The Italian government has given the go-ahead to a project to protect Venice from increasingly high tides that periodically flood the city. The so-called "Moses" project has been under discussion for years with scientists endorsing it and environmentalists criticizing it.
The debate on how to save Venice from sinking has been going on for years. Venetians wearing galoshes and wading through a flooded Saint Mark's Square has become an increasingly common sight.
The problem is that Venice has been sinking for centuries and the Adriatic Sea is rising.
Scientists say flooding takes place in Venice four times more often than it did a century ago. When the tides push the sea level one meter higher than usual, as happened 80 times last year, 12 percent of Venice is flooded.
The flooding has prompted many Venetians to sell their homes and move elsewhere. Today, Venice's population is half what it was 35 years ago.
Shop-owners and residents have staged demonstrations in the lagoon city demanding that the government deal with the problem. But the frequent changes in Italian governments and criticism by environmental groups, claiming the city would be harmed by stagnant lagoon water if barriers were constructed, had until now, blocked any project to save Venice.
But in the near future, Venice is going to see some dramatic changes. The center-right Italian government has finally given the green light to what is called the "Moses" project, named for the Biblical Jewish leader who led his people safely through the Red Sea. The project is estimated to cost more than two-billion dollars.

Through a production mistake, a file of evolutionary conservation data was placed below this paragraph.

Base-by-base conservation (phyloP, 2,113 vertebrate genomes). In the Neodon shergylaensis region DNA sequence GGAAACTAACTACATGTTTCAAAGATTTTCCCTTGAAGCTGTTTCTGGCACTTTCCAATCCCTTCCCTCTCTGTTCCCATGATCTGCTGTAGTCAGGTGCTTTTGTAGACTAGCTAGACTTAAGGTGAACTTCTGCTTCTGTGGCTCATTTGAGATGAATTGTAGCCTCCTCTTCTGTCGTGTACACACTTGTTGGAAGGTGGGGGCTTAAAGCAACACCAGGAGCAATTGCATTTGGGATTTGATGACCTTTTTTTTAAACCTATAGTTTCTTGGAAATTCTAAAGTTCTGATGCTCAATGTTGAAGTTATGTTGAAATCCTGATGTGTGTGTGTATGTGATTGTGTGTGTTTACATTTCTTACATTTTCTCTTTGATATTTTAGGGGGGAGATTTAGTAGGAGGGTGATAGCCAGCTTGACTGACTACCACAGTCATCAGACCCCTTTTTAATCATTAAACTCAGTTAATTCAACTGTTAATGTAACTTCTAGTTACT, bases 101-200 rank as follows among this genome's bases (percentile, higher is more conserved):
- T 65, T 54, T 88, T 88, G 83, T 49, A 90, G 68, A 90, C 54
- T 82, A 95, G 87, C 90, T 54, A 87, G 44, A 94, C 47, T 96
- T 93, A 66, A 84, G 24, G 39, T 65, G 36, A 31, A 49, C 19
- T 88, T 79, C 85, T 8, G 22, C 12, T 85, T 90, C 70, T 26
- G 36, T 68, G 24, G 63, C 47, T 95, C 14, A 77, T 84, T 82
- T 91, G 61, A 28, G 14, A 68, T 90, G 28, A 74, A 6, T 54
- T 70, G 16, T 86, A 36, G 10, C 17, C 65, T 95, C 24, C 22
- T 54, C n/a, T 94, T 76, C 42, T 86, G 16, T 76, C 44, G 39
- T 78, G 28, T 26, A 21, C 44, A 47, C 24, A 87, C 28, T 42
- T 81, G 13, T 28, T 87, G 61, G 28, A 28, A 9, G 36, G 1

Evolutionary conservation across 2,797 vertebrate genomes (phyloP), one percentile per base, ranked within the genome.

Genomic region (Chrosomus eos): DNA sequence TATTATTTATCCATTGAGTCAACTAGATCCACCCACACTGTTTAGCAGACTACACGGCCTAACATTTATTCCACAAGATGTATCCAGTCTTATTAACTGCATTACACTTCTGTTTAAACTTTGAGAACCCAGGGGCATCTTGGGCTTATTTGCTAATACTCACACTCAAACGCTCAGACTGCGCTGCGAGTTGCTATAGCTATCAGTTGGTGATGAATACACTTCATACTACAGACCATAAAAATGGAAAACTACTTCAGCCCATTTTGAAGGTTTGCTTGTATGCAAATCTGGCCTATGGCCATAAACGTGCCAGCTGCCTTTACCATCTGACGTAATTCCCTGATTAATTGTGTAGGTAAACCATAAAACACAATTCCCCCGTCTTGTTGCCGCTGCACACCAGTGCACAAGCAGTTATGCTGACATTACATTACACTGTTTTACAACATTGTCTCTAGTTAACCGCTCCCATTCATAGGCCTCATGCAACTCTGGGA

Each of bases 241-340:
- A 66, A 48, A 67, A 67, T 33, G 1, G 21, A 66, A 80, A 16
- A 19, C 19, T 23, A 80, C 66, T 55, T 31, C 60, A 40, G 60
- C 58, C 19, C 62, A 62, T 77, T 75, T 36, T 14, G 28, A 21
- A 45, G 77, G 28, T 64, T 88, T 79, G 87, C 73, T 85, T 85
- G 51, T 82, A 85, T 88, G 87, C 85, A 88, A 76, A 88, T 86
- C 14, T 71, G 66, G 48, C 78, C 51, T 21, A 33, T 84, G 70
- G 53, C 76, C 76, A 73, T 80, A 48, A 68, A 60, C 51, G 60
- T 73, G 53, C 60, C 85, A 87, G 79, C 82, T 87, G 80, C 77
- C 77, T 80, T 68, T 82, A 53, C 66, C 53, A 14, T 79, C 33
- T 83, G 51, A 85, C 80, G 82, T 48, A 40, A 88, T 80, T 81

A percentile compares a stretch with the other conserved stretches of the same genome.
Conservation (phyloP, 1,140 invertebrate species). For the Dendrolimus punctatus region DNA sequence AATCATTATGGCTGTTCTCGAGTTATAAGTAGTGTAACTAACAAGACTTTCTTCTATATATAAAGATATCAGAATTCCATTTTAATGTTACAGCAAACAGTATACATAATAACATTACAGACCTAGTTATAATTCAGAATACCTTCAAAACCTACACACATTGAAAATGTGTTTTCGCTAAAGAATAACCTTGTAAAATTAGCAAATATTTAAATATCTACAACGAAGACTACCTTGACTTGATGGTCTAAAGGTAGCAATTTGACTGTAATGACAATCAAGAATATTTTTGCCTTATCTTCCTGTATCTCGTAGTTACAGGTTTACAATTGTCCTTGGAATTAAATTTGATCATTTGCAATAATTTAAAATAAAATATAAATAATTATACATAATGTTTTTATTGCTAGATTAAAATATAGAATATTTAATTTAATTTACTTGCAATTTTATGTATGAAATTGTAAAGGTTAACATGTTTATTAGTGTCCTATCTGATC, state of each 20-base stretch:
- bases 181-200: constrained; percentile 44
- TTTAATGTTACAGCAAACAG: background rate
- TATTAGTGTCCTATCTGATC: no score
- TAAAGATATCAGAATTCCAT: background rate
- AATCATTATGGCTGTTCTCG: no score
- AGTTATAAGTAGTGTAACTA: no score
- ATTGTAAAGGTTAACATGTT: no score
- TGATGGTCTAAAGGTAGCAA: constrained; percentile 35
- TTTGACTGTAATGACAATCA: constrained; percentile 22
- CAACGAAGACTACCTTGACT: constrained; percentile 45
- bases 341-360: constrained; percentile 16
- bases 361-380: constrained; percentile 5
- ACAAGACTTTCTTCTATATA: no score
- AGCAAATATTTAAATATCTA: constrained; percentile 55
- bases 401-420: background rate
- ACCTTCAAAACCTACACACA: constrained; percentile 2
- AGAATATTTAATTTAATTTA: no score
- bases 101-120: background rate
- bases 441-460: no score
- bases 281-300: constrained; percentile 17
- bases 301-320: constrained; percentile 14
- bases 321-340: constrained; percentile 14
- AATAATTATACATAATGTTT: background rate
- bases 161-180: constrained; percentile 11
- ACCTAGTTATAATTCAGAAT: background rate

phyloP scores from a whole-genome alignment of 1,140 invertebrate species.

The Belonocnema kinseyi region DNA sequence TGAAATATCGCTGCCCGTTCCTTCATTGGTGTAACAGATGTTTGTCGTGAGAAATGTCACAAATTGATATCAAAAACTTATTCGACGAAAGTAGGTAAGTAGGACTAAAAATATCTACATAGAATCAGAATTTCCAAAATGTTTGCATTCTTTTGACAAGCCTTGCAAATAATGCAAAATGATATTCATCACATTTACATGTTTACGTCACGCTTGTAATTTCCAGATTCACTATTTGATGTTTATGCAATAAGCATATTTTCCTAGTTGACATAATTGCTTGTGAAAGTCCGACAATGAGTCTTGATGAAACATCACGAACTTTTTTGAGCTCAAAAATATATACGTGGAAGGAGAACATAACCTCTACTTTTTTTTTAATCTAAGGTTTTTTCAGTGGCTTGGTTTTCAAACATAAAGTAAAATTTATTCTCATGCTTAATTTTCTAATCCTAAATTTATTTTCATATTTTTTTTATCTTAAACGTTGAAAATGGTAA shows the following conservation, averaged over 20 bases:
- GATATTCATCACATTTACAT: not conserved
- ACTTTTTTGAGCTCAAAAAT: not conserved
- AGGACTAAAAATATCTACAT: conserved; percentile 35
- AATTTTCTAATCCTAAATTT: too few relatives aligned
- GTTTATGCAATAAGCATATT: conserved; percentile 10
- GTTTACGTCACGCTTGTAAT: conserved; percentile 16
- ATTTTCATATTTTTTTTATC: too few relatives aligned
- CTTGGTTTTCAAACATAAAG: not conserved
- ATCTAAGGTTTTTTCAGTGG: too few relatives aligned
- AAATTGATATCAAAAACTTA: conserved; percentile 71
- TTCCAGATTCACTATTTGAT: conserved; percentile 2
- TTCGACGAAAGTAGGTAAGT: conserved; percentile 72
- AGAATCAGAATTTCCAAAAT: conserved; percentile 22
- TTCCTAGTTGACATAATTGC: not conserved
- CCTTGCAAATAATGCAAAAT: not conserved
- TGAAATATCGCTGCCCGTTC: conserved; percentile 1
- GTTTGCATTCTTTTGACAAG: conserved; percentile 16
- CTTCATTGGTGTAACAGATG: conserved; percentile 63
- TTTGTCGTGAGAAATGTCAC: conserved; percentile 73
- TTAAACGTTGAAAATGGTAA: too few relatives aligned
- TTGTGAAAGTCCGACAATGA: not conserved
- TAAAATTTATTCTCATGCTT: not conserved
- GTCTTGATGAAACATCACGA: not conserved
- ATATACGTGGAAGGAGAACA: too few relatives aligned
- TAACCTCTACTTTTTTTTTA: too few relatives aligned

"Moses" will be a series of mobile barriers attached to the sea bed at the three watery entrances of the lagoon city. The barriers will rise up when high tides threaten the city and protect it from flooding. A government spokesman said construction of the barriers is expected to start as soon as possible.
For Giancarlo Galan, President of the Veneto region, the government's approval of the project is considered "historic." He had predicted that a positive decision would make "the whole world applaud and only makers of galoshes sad."
Mr. Galan campaigned hard for approval, saying the Moses project is necessary to make Venice "a place where it is possible to live." Following the government's decision, Mr. Galan said the mobile barriers should be in operation by 2009.